"There's no such thing as anti-aging. We're all aging, period. Women take it as something personal that they are getting older. They think that they failed somehow by not staying 25. This is crazy to me because my belief is that it's a privilege to get older—not everybody gets to get older," she told Access Hollywood.
"Historically when women have made strides of some type, culturally things rise up to oppress them. Right now I feel like we've made a lot of strides, but nobody's allowed to age or look pregnant. I feel all of that stuff has gotten worse. It's a brilliant way to keep people enslaved, by having them horrified by themselves. Well I refuse to feel shame about being human," she told the Los Angeles Times.
"When I turned 40, I was like, huh. I accept myself more now. It was much more comforting," she told Harper's Bazaar.
"I'm actually happier with my body now… because the body I have now is the body I've worked for. I have a better relationship with it. From a purely aesthetic point of view, my body was better when I was 22, 23. But I didn't enjoy it. I was too busy comparing it to everyone else's," she told Popsugar.
"I don't think of getting older as looking better or worse; it's just different. You change, and that's okay. Life is about change," she told Self.
"Gravity and wrinkles are fine with me. They're a small price to pay for the new wisdom inside my head and my heart. If my breasts fall down to the floor and everything starts to sag, becoming hideous and gross, I won't worry," as she told Bustle.
"F--k you. I'm 50. That's what I'm going to say when I turn 50. Sorry," as she told Popsugar.
"Here is my biggest takeaway after 60 years on the planet: There is great value in being fearless. For too much of my life, I was too afraid, too frightened by it all. That fear is one of my biggest regrets," as the told PopSugar.
"When you're 16, you think 28 is so old! And then you get to 28 and it's fabulous. You think, then, what about 42? Ugh! And then 42 is great. As you reach each age, you gain the understanding you need to deal with it and enjoy it," she told Bustle.
"There's no such thing is aging, but maturing and knowledge. It's beautiful, I call that beauty," she told Ok! Magazine.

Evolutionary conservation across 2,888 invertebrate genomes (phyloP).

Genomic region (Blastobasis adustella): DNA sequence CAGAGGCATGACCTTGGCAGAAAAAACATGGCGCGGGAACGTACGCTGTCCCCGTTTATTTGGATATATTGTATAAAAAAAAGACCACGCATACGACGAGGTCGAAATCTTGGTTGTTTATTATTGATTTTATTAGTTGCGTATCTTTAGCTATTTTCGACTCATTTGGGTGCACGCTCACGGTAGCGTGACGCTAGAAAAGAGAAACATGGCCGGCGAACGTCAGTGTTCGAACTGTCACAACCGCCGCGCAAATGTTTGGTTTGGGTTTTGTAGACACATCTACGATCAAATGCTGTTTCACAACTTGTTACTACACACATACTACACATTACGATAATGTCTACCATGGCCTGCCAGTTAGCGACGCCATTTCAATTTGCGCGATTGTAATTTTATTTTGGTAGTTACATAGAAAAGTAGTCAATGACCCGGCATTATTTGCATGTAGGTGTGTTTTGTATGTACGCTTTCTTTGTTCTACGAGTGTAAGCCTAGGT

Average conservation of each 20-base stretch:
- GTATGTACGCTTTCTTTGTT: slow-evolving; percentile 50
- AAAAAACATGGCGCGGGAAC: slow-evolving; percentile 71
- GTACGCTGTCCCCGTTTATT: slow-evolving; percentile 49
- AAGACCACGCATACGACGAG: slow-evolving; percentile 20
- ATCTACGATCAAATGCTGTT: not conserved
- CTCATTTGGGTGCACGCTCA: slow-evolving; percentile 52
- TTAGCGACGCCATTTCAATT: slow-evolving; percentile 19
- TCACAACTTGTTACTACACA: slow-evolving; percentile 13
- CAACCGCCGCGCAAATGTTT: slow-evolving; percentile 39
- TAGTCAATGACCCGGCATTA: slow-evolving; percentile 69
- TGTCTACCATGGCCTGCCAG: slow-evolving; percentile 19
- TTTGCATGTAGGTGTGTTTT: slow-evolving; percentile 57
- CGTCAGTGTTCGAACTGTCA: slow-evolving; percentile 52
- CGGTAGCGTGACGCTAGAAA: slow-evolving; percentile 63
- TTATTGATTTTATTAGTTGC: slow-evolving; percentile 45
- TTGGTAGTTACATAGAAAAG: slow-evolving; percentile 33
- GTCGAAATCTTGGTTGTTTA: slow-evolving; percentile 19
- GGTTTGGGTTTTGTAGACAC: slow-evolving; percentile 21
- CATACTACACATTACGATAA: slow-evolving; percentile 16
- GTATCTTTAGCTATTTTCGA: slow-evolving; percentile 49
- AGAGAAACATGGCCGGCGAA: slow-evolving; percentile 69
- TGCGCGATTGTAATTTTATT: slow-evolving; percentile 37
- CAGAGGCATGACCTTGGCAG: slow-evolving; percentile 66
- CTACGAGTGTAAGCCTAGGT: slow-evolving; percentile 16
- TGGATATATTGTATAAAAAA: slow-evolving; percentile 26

"I'm baffled that anyone might not think women get more beautiful as they get older. Confidence comes with age, and looking beautiful comes from the confidence someone has in themselves," she told Net-a-Porter Magazine.
"People who lie about their age are denying the truth and contributing to a sickness pervading our society—the sickness of wanting to be what you're not.... I know for sure that only by owning who and what you are can you step into the fullness of life," she wrote in O Magazine.
"Aging is out of your control. How you handle it, though, is in your hands.... In my older face, I see my life. Every wrinkle, every smile line, every age spot. There is a saying that with age, you look outside what you are inside. If you are someone who never smiles, your face gets saggy. If you're a person who smiles a lot, you will have more smile lines. Your wrinkles reflect the roads you have taken; they form the map of your life. My face reflects the wind and sun and rain and dust from the trips I've taken. My face carries all my memories. Why should I erase them?" she told Vogue.
"But I think as a woman, you get older, you feel more confident in your sexuality. You're not as intimidated by it, not as embarrassed by it. Sexuality and femininity is an accumulation of age and wisdom and comfort in your own skin," she told Glamour.